It is something of a relief that the Union government finally appears to have accepted that the Indian economy
is slowing sharply, across sectors and geographies, thanks to a combination of cyclical and structural factors. This means that the government’s famed decisiveness is finally being applied to the Indian economy.
The problem is, however, that the diagnoses are wrong, and perhaps even the understanding of the problems is a little deficient, thanks to the shortage of economics expertise at the highest level. Thus, too many of the decisions move in the wrong direction. Rather than making the minimum intervention required to ensure that markets begin to work properly, they seek to prop up all stakeholders in the hope that recovery is just around the horizon.
Consider as an example the decision by the Union Cabinet on November 7 to set up an alternative investment fund (AIF) worth Rs 25,000 crore to address the stalled projects problem in the real estate
sector. Here the issue appears clear. There are over 1,500 stalled projects in the sector, affecting nearly half a million housing units. More than two-thirds of these are in Greater Mumbai and the National Capital Region. The developers behind these projects have mostly taken out loans to finance their development; they cannot complete the projects without more financing, but banks that are already seeing their bad loans to the sector multiply are reluctant to throw good money after bad. The AIF, in this context, is simply an infusion of capital into the sector that will provide the gap financing necessary to unblock the pipeline, complete some projects, get those housing units into the market, and allow the market to resume normal operation. There are some positive aspects to the design. First of all, there is unquestionably an appetite in private capital for stressed assets as long as there is explicit government partnership. Second, the AIF will take an interest in the relatively high-cost units that are actually blocking the pipeline — up to Rs 2 crore unit price in Mumbai, and Rs 1.5 crore in Delhi. The notion here is that this is a cyclical issue which can be addressed by appropriate counter-cyclical policy. Revive the projects, the developers, and the banks, and recovery will follow. Comparisons are being drawn to the real-estate bailout by the United States following the financial crisis.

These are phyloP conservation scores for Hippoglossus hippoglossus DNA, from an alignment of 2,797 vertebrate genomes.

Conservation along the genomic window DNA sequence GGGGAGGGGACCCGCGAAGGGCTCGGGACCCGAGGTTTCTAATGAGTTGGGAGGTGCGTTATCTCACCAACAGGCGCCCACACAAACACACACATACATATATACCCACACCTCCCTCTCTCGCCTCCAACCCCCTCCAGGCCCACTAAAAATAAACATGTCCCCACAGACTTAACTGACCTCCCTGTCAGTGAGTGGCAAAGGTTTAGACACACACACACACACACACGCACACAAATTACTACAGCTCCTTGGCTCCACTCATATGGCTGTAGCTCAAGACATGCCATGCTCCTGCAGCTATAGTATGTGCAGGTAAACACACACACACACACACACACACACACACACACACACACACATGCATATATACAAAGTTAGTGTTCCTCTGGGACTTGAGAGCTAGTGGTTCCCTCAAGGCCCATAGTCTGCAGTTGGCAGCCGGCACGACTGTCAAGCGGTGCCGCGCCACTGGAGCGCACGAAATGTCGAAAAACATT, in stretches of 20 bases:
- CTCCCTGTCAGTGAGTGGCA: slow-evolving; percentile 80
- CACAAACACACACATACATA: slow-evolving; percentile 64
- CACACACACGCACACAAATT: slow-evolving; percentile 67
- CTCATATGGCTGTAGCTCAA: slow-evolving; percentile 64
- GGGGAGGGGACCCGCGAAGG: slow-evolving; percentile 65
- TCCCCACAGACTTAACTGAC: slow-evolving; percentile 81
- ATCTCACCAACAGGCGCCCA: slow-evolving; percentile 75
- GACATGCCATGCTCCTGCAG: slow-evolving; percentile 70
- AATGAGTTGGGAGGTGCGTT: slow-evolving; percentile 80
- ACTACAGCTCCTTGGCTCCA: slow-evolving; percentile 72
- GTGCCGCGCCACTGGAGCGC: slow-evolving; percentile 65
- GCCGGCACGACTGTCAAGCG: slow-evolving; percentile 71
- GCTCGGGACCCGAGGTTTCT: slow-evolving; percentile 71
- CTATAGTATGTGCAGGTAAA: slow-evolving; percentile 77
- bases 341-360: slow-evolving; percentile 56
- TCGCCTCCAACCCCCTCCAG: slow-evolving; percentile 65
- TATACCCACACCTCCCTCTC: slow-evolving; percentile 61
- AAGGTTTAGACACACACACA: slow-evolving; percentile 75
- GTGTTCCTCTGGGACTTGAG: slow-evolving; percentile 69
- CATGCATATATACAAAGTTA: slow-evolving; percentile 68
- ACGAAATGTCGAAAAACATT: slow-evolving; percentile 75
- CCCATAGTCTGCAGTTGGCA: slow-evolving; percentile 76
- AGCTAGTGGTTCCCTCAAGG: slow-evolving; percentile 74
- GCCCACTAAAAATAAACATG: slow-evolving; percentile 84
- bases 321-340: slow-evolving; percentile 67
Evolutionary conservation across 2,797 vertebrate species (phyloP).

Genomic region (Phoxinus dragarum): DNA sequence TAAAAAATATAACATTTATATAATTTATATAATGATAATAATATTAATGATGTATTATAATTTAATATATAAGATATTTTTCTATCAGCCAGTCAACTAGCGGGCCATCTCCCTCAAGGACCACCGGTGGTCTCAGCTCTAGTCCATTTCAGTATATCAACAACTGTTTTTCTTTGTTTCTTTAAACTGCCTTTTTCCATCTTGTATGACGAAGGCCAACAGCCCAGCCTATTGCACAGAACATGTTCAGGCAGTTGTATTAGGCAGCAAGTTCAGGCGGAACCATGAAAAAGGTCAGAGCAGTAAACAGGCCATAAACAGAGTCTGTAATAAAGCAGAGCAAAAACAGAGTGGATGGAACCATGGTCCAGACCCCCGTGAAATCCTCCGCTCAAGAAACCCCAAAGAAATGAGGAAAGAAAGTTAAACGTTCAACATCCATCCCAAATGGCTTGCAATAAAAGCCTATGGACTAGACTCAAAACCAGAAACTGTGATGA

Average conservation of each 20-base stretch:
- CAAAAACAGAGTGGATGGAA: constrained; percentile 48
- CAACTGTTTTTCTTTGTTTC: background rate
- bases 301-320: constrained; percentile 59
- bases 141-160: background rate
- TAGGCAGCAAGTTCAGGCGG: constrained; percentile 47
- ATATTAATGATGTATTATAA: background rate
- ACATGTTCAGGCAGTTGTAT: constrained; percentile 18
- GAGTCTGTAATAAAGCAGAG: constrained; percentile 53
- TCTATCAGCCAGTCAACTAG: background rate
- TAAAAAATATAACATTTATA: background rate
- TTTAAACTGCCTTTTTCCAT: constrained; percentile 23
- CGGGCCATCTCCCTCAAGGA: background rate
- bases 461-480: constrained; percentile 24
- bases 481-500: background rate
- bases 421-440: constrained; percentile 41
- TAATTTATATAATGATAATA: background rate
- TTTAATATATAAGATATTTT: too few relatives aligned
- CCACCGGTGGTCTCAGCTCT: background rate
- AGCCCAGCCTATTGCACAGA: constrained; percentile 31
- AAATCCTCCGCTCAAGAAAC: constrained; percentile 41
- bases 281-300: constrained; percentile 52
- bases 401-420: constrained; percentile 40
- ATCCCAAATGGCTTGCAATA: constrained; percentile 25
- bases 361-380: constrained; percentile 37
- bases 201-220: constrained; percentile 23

But the questions that are being asked of the proposal need to be addressed. Perhaps the most basic is this: Will even Rs 25,000 crore be enough? As this newspaper has pointed out editorially, by some estimates this will be able to impact only 16 per cent of stalled projects. Efforts of this sort, such as the US’ TARP programme, need to be overwhelming in size in order to restore confidence in the market. A cash-strapped government might not be able to commit the resources that are actually needed. The hope perhaps is that with budgetary support of Rs 10,000 crore, further inputs from the Life Insurance Corporation and nationalised banks, private capital might be enthused to match government funds.
Illustration: Ajay Mohanty